Longtime Palisadian Petko Kadiev died on January 5—19 days short of his 94th birthday—in the loving care of his wife Eva-Maria, his daughter Anya and son Dimitri.
Petko and Eva-Maria Kadiev’s house is filled with memories of the places they’ve lived and the people they’ve known and loved. Large canvases employing an energetically colorful palette convey the intense intimacy that artist Petko recalled the scene.
Whether a view from the couples’ patio in Pacific Palisades or of Campanet, the ancient village on Majorca, or his wife, his kids, his neighbors, Petko left a living memory book.
While a short glimpse of Petko’s life pales in the light of his own autobiography, “In the Heat of the Cold War,” which he wrote in Majorca, his circuitous nine decades describe a man whose ambition, passion and luck led him from his birth in 1925 in Burgas on the Bulgarian side of the Black Sea to Pacific Palisades.
When he was a teenager, his family moved to the capital Sofia, where Petko completed his education and attended the Karl Marx Institute for political and economic sciences. Demonstrating what was to be a lifelong political consciousness, he declined his degree and instead pursued a career in graphic design and film.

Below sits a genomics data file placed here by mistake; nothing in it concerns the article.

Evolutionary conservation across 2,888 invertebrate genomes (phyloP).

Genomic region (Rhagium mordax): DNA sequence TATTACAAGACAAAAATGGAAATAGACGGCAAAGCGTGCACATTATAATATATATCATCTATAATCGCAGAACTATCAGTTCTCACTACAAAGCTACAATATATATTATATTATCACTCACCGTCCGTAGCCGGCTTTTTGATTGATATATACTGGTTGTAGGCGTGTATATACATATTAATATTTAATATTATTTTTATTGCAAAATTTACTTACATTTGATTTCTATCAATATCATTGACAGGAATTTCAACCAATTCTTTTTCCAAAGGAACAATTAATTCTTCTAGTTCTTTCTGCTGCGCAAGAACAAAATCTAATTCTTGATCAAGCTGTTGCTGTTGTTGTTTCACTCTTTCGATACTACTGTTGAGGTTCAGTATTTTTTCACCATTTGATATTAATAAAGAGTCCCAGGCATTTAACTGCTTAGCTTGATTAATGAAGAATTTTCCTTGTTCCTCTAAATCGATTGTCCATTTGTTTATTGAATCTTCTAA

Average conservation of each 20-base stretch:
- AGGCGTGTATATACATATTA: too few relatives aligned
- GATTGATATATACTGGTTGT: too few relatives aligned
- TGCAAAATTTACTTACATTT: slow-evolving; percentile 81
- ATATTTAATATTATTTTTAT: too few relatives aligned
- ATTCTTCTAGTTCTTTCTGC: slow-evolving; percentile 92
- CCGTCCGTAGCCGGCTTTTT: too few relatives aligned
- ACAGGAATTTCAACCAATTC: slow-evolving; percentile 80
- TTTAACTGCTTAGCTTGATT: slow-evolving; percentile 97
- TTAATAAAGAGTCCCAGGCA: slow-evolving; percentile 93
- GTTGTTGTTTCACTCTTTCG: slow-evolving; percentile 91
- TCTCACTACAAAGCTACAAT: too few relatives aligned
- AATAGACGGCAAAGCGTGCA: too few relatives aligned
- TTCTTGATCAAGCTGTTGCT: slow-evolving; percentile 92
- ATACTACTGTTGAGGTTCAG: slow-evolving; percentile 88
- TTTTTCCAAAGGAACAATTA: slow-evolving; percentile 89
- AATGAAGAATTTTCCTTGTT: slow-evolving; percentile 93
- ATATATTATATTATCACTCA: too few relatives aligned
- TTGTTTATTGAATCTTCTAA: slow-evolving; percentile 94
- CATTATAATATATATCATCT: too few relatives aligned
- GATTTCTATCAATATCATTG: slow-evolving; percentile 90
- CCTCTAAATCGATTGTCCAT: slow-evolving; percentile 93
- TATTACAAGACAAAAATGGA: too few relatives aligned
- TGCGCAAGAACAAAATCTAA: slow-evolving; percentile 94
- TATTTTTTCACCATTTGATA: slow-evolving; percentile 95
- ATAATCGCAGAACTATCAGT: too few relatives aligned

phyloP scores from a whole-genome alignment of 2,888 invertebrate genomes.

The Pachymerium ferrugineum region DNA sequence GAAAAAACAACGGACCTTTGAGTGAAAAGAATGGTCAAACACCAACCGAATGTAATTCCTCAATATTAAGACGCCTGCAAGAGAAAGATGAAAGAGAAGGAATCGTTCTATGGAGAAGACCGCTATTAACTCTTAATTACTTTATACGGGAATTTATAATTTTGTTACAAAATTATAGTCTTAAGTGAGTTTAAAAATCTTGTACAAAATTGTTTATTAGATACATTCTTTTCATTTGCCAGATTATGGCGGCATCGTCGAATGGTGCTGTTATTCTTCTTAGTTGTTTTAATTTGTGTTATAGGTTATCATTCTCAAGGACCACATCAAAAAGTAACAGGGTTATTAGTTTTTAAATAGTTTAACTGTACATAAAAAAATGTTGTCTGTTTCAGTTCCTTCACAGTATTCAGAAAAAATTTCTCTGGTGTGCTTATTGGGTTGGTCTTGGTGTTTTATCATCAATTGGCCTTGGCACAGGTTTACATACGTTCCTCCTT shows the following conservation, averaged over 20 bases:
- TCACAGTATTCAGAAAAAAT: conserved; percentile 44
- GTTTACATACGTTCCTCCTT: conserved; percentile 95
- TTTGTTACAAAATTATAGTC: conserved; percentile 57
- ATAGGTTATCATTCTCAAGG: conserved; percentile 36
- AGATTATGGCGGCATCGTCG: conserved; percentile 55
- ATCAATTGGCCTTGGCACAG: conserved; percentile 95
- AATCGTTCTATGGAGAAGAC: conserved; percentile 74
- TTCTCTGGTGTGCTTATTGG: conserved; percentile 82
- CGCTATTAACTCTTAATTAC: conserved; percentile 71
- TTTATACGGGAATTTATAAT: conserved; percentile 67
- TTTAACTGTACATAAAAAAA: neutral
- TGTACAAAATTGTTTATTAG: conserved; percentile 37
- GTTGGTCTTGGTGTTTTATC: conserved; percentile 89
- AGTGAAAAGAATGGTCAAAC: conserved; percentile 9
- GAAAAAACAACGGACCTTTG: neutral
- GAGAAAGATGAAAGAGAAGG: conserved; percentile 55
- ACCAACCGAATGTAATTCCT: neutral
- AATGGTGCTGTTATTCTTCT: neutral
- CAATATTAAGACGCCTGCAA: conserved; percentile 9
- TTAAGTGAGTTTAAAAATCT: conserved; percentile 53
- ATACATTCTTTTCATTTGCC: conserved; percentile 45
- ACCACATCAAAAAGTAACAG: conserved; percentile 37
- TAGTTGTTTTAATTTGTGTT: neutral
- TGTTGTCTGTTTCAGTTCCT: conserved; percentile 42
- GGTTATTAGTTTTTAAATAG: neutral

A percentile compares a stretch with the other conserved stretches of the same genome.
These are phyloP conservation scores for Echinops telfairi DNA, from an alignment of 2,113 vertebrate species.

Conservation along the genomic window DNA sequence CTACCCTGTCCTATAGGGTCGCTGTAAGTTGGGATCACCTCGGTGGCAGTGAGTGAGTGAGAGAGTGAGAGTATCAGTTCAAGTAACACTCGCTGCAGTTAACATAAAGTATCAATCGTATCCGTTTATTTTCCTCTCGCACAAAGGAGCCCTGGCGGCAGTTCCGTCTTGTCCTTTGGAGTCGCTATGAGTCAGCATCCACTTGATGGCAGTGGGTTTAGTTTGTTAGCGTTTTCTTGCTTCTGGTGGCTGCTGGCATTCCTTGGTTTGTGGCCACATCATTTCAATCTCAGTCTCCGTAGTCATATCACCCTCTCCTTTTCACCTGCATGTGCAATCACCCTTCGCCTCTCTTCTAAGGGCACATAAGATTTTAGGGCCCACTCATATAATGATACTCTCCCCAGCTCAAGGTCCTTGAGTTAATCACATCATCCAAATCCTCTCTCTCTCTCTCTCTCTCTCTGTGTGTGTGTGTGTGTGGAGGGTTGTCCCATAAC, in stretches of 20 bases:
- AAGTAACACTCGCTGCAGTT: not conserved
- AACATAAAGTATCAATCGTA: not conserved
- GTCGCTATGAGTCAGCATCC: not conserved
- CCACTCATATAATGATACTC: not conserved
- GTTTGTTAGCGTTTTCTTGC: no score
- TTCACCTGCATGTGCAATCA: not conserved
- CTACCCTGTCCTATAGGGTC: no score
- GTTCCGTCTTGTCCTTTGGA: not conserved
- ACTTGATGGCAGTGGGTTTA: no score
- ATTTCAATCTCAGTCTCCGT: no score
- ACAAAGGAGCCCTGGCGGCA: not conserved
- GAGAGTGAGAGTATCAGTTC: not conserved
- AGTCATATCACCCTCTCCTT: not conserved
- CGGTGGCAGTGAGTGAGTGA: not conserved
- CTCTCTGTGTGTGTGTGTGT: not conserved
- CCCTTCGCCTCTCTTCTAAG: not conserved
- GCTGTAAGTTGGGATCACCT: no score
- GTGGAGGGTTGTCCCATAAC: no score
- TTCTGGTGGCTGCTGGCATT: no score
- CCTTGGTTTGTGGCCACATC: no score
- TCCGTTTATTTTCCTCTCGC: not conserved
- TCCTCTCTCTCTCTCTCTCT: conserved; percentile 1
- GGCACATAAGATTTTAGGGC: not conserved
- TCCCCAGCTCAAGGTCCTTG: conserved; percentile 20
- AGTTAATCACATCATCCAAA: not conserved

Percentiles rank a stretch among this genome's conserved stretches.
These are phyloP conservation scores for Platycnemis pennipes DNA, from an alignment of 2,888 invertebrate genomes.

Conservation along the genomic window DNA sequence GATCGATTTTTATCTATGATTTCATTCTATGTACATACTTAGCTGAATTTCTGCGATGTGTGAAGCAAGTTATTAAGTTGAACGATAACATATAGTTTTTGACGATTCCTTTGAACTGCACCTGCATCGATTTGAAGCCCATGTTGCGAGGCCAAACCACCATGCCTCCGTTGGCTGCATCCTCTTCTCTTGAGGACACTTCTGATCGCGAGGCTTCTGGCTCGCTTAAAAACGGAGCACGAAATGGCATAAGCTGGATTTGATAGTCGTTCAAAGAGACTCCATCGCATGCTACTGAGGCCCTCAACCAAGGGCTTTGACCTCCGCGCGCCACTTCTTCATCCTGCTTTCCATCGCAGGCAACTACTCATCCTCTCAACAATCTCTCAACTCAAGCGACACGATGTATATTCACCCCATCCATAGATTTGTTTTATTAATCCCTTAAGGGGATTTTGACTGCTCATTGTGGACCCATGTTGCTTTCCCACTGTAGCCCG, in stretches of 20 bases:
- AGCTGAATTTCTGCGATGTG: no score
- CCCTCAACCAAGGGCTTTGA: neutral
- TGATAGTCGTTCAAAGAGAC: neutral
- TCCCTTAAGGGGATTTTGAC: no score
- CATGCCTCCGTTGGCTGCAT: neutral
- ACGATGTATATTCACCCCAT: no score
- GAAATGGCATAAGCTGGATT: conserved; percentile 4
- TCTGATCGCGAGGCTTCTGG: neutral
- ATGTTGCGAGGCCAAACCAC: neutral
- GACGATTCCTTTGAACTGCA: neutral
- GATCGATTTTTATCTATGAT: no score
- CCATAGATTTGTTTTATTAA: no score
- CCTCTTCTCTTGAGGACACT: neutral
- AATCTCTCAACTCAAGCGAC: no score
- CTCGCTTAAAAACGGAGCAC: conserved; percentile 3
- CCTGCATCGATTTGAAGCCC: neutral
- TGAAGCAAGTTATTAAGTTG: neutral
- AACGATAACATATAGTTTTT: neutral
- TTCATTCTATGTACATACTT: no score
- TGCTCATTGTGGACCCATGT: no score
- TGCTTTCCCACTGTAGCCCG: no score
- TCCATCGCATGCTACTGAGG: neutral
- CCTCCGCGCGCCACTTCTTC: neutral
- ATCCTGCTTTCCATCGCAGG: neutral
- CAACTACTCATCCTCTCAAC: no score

In 1956, he had the opportunity to travel to work in the film studios in East Germany, making sure to feign allegiance to the Stalinist regimen. After being accepted on an exchange program with the film academy in East Berlin, he escaped to West Berlin, where he declared himself a political refugee and got involved in the political struggle between East and West.
Accepting a job with Radio Free Europe proved to be a conduit to his eventual immigration to the United States. Petko met his future wife Eva-Maria just months before his departure. The couple married and shortly thereafter, Petko left for Hollywood, followed by his wife upon receiving her visa in 1959.
After four years at Disney Studios, Petko broke into the major studios as an illustrator and art director. For his original contributions, he was honored with a voting membership in the Academy of Motion Picture Arts and Sciences in 1985.
While Petko retired from the film industry in 2000, he continued conjuring his world on canvas in vibrant colors while living on the island of Majorca and 14 years later when he returned home to Pacific Palisades.
He leaves behind his wife, children and two grandsons, Micah and Asher; his brother George and wife, Nina, and their daughters Anna and Boryana (husband Jason) and their sons Nicholas and Garett.
The families thank everybody who expressed their sympathy and offered their condolences.
Petko’s family, according to his wishes, plans to scatter his ashes on the Black Sea.